Old Ford, Tower Hamlets
A canalside locality in north Bow, dominated by council-built flats
Old Ford’s name was first recorded in 1268, although a ‘Robert of Aleford’ – who was mentioned in 1244 – may have come from here. The ford crossed the River Lea roughly where the ‘Old Ford’ locality name appears on the map below.
In the early Middle Ages this was an important crossing point on the main road from London into Essex – and there is archaeological evidence of active commercial traffic from the middle of the first century into the fourth century. However, the construction of a bridge at Bow supplanted the less reliable route through Old Ford. This was in part a consequence of the meadowland’s vulnerability to flooding, a problem exacerbated by the prevalence of watermills along the River Lea, constricting its flow.
The Hertford Union canal was constructed on the northern edge of the locality in the late 1820s, linking the Regent’s Canal with the Lee Navigation. It was for some years known as Duckett’s cut, after Sir George Duckett, who financed its construction. The canal’s bank was soon lined with wharves, warehouses and sawmills.
Victoria Park opened to the north of the canal in 1845 and the London and Suburban Freehold Land and Building Society laid out the Victoria Park estate between Roman Road and the canal in the late 1850s. The streets south of Roman Road were built up with compact terraced housing from the mid-1860s, following the opening of a station at Coborn Road (a thoroughfare earlier called Cut Throat Lane).
Negligence at Old Ford’s waterworks was responsible for London’s last outbreak of cholera, in 1866. More than 4,000 people died in the ensuing epidemic. The waterworks remained in operation until 1891.
During the First World War Sylvia Pankhurst lived in a house that stood next door to the Lord Morpeth, a now-trendified boozer at 402 Old Ford Road. She led the East London branch of the suffragette movement from a meeting hall adjoining the house. In 1915 part of the hall was fitted up as a ‘cost-price restaurant’ – the first of three affordable diners to be run by the East London suffragettes. A hundred yards further east along Old Ford Road, Pankhurst opened a mother-and-baby clinic in a former pub, the Gunmakers’ Arms, which she renamed the Mothers’ Arms. She and her housemate and co-activist Norah Smyth also established a toy factory on Norman Road (now Norman Grove) to provide local women with jobs that paid a decent wage.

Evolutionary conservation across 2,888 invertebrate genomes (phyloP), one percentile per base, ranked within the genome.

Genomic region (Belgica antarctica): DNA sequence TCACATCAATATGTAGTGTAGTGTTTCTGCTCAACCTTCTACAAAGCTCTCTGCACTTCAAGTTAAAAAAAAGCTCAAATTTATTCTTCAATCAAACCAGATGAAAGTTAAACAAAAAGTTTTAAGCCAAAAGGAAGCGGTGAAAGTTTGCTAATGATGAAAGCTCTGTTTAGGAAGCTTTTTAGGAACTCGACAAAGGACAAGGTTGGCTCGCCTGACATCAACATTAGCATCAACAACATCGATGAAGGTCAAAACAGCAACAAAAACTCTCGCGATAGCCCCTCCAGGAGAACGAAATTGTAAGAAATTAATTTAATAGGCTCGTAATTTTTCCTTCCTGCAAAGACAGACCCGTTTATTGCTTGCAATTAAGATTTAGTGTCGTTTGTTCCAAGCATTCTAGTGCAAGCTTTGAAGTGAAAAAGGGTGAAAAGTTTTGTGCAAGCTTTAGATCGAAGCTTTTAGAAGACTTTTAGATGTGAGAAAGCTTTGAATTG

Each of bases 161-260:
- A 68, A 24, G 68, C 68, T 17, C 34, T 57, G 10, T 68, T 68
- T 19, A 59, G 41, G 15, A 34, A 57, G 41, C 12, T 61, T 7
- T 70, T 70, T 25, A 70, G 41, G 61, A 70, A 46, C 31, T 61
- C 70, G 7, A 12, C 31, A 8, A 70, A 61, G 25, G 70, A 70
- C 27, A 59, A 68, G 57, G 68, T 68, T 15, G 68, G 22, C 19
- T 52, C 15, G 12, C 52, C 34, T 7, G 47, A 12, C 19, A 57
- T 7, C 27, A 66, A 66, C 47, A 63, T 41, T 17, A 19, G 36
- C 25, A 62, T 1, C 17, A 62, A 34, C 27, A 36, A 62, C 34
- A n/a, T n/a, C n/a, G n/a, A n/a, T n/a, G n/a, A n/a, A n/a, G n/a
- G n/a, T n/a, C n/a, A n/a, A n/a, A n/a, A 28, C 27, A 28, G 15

“Deptford, though a great slum, is like an aristocratic suburb compared with the Old Ford Road, though Miss Pankhurst assured us that it was the best part of Bow, and quite country by contrast with the other parts … We noted the leaking roof which the landlord cannot be hurried to mend, a place which cannot possibly admit of any comfort … but Miss Pankhurst said ‘In Kensington or Chelsea you get bricks and mortar, but here we all know each other, and it is very friendly’.”
Miles Franklin, writing in the Sydney Morning Herald, 20 May 1916, reprinted in A Gregarious Culture, Jill Roe and Margaret Bettison (eds.), University of Queensland Press, 2001
Unlike neighbouring districts, no large-scale redevelopment took place in Old Ford during the first half of the 20th century. Coborn Road station closed in 1946 and some houses were demolished in 1959 to make way for the East Cross Route, which cut off the area known as Fish Island.
In the early 1960s the London County Council lost patience with Poplar borough council’s failure to redevelop the district and stepped in. The LCC and then the GLC built a series of estates – and Poplar’s successor Tower Hamlets soon joined in too. As a result, most of Old Ford now consists of council houses and tower blocks in a mish-mash of designs and materials. Built on the site of former wharves, recent canalside apartment complexes are more aesthetically pleasing.
Occupying a former veneer works on Chisenhale Road, Chisenhale Art Place is an arts education charity encompassing a dance space, artists’ studios and a gallery. The latter is open five afternoons a week and produces up to five major exhibitions a year for emerging or under-represented artists.
Shown in the photo at the top of this article, the Sylvia Pankhurst mural on the wall of the Lord Morpeth is the work of the Australian-born aerosol artist Jerome Davenport.
Postal district: E3